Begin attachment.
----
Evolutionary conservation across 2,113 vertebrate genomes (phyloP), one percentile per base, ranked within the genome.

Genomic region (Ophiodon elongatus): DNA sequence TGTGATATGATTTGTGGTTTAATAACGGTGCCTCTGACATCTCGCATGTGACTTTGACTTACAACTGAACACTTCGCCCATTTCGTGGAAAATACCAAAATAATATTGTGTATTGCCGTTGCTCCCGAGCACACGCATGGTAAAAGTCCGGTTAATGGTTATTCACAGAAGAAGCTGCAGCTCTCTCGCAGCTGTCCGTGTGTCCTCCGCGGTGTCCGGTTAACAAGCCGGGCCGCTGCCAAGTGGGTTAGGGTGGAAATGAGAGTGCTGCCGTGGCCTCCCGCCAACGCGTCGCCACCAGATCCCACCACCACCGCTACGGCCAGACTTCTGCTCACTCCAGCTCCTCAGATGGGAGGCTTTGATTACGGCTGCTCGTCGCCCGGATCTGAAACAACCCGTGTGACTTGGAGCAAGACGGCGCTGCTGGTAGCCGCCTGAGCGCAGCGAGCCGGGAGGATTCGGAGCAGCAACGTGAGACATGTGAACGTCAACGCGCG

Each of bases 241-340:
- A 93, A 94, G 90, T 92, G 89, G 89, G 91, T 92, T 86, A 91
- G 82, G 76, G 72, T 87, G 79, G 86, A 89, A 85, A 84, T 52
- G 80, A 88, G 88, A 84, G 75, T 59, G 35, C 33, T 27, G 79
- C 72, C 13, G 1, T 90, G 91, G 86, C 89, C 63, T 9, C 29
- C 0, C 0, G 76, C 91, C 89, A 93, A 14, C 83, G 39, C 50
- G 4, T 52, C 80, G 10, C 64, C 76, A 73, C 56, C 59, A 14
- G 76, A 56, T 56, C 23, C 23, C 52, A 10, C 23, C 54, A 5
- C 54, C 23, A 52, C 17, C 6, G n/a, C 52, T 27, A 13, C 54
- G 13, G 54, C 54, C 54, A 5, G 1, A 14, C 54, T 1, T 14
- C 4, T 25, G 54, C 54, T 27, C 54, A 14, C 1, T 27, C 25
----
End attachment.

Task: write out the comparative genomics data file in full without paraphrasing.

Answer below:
Evolutionary conservation across 2,113 vertebrate genomes (phyloP), one percentile per base, ranked within the genome.

Genomic region (Ophiodon elongatus): DNA sequence TGTGATATGATTTGTGGTTTAATAACGGTGCCTCTGACATCTCGCATGTGACTTTGACTTACAACTGAACACTTCGCCCATTTCGTGGAAAATACCAAAATAATATTGTGTATTGCCGTTGCTCCCGAGCACACGCATGGTAAAAGTCCGGTTAATGGTTATTCACAGAAGAAGCTGCAGCTCTCTCGCAGCTGTCCGTGTGTCCTCCGCGGTGTCCGGTTAACAAGCCGGGCCGCTGCCAAGTGGGTTAGGGTGGAAATGAGAGTGCTGCCGTGGCCTCCCGCCAACGCGTCGCCACCAGATCCCACCACCACCGCTACGGCCAGACTTCTGCTCACTCCAGCTCCTCAGATGGGAGGCTTTGATTACGGCTGCTCGTCGCCCGGATCTGAAACAACCCGTGTGACTTGGAGCAAGACGGCGCTGCTGGTAGCCGCCTGAGCGCAGCGAGCCGGGAGGATTCGGAGCAGCAACGTGAGACATGTGAACGTCAACGCGCG

Each of bases 241-340:
- A 93, A 94, G 90, T 92, G 89, G 89, G 91, T 92, T 86, A 91
- G 82, G 76, G 72, T 87, G 79, G 86, A 89, A 85, A 84, T 52
- G 80, A 88, G 88, A 84, G 75, T 59, G 35, C 33, T 27, G 79
- C 72, C 13, G 1, T 90, G 91, G 86, C 89, C 63, T 9, C 29
- C 0, C 0, G 76, C 91, C 89, A 93, A 14, C 83, G 39, C 50
- G 4, T 52, C 80, G 10, C 64, C 76, A 73, C 56, C 59, A 14
- G 76, A 56, T 56, C 23, C 23, C 52, A 10, C 23, C 54, A 5
- C 54, C 23, A 52, C 17, C 6, G n/a, C 52, T 27, A 13, C 54
- G 13, G 54, C 54, C 54, A 5, G 1, A 14, C 54, T 1, T 14
- C 4, T 25, G 54, C 54, T 27, C 54, A 14, C 1, T 27, C 25